In an attempt to reconcile their staunch and unnervingly popular movement of blind support, many of those who embrace it argue that any accusations of Russian meddling, and especially such claims that suggest Trump campaign involvement, are merely a partisan plot to dismantle the integrity of an otherwise justified victory.

This is the great failure of modern American thought. A continual blurring of the truth through distrust in even neutral entities upon even a mere utterance of criticism directed towards their team has created an environment where even robust evidence is belittled and alternative facts finally have a soapbox to spew from.

For those of you who are still with us and accept the tides of change no matter their personal inconvenience, there are some interesting aspects of the Russia situation that at the very least appear to point towards Trump campaign involvement.

Please be aware that I am not claiming that the billows of smoke uncovered by special counsel Robert Mueller point to any real fire in the case of obstruction of justice or collusion in the Russia investigation. However, I am suggesting that the FBI is not engaged in a sort of “witch hunt” aiming to corruptly remove a sitting president outside the rule of law. In other words, partisanship has no place in this discussion, and a consideration of conspiracy should be met with the only appropriate response: hysterical laughter.

There is a long list of activities and comments made by Trump and his circle that don’t require much reading between the lines before the average onlooker would deservedly draw a nefarious connection. The Michael Flynn phone call with Russian ambassador Sergey Kislyak and his subsequent resignation, Trump’s absurdly firm reservation to criticize Putin, the suspicious firing of Sally Yates and the recusal of Attorney General Jeff Sessions from the 2016 campaign investigation are just a few bullet points from a list of strange decisions not normally tied to innocence. Of course, though, each action by the Trump White House has been followed by an equally long list of innocuous explanations, although just as strange and equally as far-fetched.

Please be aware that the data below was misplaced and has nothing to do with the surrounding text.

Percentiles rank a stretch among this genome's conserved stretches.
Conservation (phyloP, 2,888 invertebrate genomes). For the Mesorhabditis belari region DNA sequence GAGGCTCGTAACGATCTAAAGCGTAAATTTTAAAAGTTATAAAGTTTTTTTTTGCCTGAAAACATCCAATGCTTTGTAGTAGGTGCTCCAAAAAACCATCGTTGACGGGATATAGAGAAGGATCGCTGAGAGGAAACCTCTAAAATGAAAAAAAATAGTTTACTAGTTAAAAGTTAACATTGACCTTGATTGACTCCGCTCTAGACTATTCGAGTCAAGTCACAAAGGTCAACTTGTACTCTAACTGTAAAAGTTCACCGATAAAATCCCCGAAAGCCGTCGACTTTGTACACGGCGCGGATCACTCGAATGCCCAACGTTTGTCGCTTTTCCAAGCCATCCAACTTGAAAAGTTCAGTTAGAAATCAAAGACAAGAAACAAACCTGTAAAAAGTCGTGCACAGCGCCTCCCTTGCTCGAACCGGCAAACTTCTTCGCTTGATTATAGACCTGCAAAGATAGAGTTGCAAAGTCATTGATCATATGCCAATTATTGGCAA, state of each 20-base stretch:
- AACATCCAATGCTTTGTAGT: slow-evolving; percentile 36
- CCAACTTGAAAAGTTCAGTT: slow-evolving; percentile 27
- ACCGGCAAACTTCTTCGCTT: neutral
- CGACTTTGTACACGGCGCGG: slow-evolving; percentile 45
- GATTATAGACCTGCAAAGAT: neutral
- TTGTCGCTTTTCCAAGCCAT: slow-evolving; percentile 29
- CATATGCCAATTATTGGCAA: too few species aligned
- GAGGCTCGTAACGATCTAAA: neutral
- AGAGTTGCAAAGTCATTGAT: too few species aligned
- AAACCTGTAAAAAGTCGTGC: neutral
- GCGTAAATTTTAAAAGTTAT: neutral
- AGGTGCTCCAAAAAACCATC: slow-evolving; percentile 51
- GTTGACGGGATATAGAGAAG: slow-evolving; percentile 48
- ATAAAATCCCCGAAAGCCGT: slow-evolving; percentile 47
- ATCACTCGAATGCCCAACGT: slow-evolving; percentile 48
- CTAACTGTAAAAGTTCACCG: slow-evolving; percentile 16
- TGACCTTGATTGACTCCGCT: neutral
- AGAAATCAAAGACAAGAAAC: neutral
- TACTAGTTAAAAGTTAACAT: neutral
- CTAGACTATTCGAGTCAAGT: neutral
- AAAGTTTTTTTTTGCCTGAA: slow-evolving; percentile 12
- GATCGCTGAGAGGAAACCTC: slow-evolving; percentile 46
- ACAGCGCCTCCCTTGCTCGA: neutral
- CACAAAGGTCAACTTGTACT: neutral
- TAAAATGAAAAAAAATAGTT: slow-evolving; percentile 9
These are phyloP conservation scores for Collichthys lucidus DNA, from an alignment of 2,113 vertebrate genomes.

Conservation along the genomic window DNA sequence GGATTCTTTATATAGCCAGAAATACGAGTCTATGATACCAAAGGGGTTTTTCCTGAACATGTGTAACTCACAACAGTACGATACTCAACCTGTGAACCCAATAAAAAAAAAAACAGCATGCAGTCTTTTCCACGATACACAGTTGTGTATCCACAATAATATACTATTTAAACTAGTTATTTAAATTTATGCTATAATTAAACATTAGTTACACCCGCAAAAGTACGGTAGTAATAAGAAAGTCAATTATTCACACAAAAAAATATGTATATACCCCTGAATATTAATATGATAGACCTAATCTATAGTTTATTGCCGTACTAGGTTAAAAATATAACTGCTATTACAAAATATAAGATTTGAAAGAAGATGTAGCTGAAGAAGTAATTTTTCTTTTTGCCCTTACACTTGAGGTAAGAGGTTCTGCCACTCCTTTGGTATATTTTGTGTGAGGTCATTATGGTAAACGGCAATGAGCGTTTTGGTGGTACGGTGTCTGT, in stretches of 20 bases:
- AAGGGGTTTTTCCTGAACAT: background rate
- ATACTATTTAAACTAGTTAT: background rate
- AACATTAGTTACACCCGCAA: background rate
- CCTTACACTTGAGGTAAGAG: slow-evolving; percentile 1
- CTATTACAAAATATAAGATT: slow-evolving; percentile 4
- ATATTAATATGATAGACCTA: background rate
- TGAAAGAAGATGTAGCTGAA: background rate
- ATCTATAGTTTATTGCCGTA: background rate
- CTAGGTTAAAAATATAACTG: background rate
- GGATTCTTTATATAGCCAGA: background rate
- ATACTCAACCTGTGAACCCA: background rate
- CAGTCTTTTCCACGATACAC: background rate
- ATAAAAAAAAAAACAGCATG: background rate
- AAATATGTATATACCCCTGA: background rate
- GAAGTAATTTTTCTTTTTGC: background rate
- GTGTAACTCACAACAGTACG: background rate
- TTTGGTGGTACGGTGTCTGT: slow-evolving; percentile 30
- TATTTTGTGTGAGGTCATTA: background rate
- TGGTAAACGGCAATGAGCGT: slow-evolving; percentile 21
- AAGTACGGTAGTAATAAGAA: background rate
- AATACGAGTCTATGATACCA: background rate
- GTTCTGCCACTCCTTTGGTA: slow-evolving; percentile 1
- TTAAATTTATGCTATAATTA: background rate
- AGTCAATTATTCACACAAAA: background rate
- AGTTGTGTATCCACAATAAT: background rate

Eager to dissociate the president with any and all hints of guilt, his sympathizers have chosen to naturally accept these explanations of innocence at face value. This presents these proponents with a curious dilemma. On May 9th, 2017 the President of the United States fired former FBI Director James Comey. Trump claimed the untimely dismissal of Comey was a direct result of Comey’s mishandling of the Hillary Clinton email investigation and because of supposed claims that the FBI had lost confidence in their leader.

Rewind a bit to the campaign trail when Comey was praised by the then-candidate Trump for reopening the email investigation. Or, when he declared that Comey was “more famous” than him in the Oval Office before offering him a round of applause.

So, for Americans determined to take the president’s word at face value, it is hard to reconcile praise and then eventual termination for the same act. If we are to believe that Comey’s ongoing investigation into the very person who fired him was merely coincidental, this leap of trust must at the very least be founded on an explanation that doesn’t contradict itself.